Go to Contents Go to Navigation

S. Korea unveils sweeping tax cut plan to spur corporate investment

All News 16:00 July 21, 2022

By Kim Soo-yeon

SEOUL, July 21 (Yonhap) -- South Korea plans to cut corporate and income taxes in a bid to encourage companies to increase investment and reduce the tax burden on people troubled by high inflation, the finance ministry said Thursday.

The Yoon Suk-yeol government unveiled details of its sweeping tax reform proposal as it aims to revitalize the corporate sector for economic growth and help stabilize lives of ordinary people.

The ministry plans to submit the bill to the National Assembly before Sept. 2 for approval.

The tax reform plan is in line with the Yoon administration's economic policy direction that is centered on supporting private sector-led economic growth with deregulation and tax cuts.

"(With the tax cut), the government plans to help companies actively expand investment and create jobs," Finance Minister Choo Kyung-ho told a press briefing on Monday.

This image, provided by Yonhap News TV, shows South Korea's tax revenue and fiscal health. (PHOTO NOT FOR SALE) (Yonhap)

To spur corporate investment, South Korea plans to lower the maximum rate of the corporate tax to 22 percent from the current 25 percent.

In 2017, the then Moon Jae-in government raised the tax rate by 3 percentage points to 25 percent, the first such hike in 28 years.

The incumbent government will also simplify the four-tier tax base section used to impose the corporate tax into a three-tier one.

South Korea has a plan to expand tax incentives on investments in key strategic technologies, including semiconductors and electric vehicle batteries.

To support the middle- and low-income people, the government aims to cut income taxes for the first time in 15 years.

Soaring inflation is eroding real wages, hurting consumers' purchasing power. But people should pay higher income taxes when nominal income rises.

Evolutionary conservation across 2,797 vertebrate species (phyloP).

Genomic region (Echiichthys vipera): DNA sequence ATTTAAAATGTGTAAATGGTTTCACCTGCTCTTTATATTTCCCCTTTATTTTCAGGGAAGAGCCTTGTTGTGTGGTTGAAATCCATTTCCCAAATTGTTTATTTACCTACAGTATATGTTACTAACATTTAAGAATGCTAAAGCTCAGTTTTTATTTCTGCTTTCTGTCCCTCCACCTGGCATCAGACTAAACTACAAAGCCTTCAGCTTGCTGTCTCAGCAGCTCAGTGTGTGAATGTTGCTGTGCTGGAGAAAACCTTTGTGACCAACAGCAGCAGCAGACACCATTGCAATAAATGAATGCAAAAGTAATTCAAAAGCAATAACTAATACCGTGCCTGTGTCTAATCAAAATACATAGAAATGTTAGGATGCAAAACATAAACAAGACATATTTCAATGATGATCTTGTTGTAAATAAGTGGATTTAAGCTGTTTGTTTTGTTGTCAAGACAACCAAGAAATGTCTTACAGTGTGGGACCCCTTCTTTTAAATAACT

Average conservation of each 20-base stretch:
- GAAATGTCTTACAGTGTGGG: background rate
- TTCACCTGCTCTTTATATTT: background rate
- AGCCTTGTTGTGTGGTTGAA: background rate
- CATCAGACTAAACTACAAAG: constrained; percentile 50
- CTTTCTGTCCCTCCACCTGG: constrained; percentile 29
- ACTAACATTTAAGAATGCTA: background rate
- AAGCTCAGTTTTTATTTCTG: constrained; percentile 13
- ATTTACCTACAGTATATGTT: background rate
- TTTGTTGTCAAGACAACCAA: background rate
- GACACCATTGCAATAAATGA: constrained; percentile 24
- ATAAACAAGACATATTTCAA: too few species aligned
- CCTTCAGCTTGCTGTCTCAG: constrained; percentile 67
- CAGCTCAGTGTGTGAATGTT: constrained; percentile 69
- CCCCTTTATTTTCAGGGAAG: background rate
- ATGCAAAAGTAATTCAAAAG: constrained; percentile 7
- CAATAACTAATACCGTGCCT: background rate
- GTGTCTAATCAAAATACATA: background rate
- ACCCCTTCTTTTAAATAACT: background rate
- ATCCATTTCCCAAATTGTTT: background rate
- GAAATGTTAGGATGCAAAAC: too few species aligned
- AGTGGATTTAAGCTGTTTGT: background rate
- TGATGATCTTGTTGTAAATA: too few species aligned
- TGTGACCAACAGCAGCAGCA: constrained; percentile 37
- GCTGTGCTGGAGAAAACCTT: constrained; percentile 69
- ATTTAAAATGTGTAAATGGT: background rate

The overhaul of the income tax scheme is expected to reduce the tax burden by up to 800,000 won (US$609) per worker, according to the ministry's estimate.

In another key element of the tax reform, South Korea plans to revamp the comprehensive real estate holding tax scheme by lowering the tax rate and raising the tax base.

The tax is levied on owners of multiple homes with their combined government-assessed value exceeding 600 million won. The government plans to raise the taxation base to 900 million won from next year.

For owners of one home, the taxation base, currently set at 1.1 billion won, will be raised to 1.2 billion won.

The number of people who were subject to such tax rose more than 40 percent last year due to soaring home prices and hikes in the tax rates.

Public complaints about the real estate policy under the former Moon government mounted as its measures to cool the red-hot property market, including tax increases, failed to stabilize soaring housing prices.

This file photo, taken June 21, 2022, shows apartment buildings in Seoul. (Yonhap)

The finance ministry estimated the envisioned tax reform will make tax revenue decline 13.1 trillion won over the next four years.

The government earlier forecast tax revenue to reach 396.6 trillion won this year, and the collection of corporate taxes will likely amount to 104.1 trillion won.

With the tax cut, the government expected the collection of corporate and income taxes to fall by 6.8 trillion won and 2.5 trillion won, respectively, until 2026.

The tax cut drive runs counter to the government's stated goal of enhancing fiscal soundness.

The government vowed to implement a belt-tightening policy in a shift from years of an expansionary fiscal policy stance as it seeks to improve fiscal health impaired by the growing national debt.

Critics also said the tax cut plan is feared to only benefit the rich and conglomerates and lacks measures to support vulnerable people.

But the government dismissed concerns that the tax reduction would undermine fiscal health.

"If the tax cut boosts economic vitality, this will prop up the economic growth and boost tax revenue in the long term. Then, we could achieve the goal of enhancing fiscal soundness," Choo said.

This file photo, taken May 2, 2022, shows people heading to their offices in the financial district of Yeouido, western Seoul. (Yonhap)

sooyeon@yna.co.kr
(END)

HOME TOP
Send Feedback
How can we improve?
Thanks for your feedback!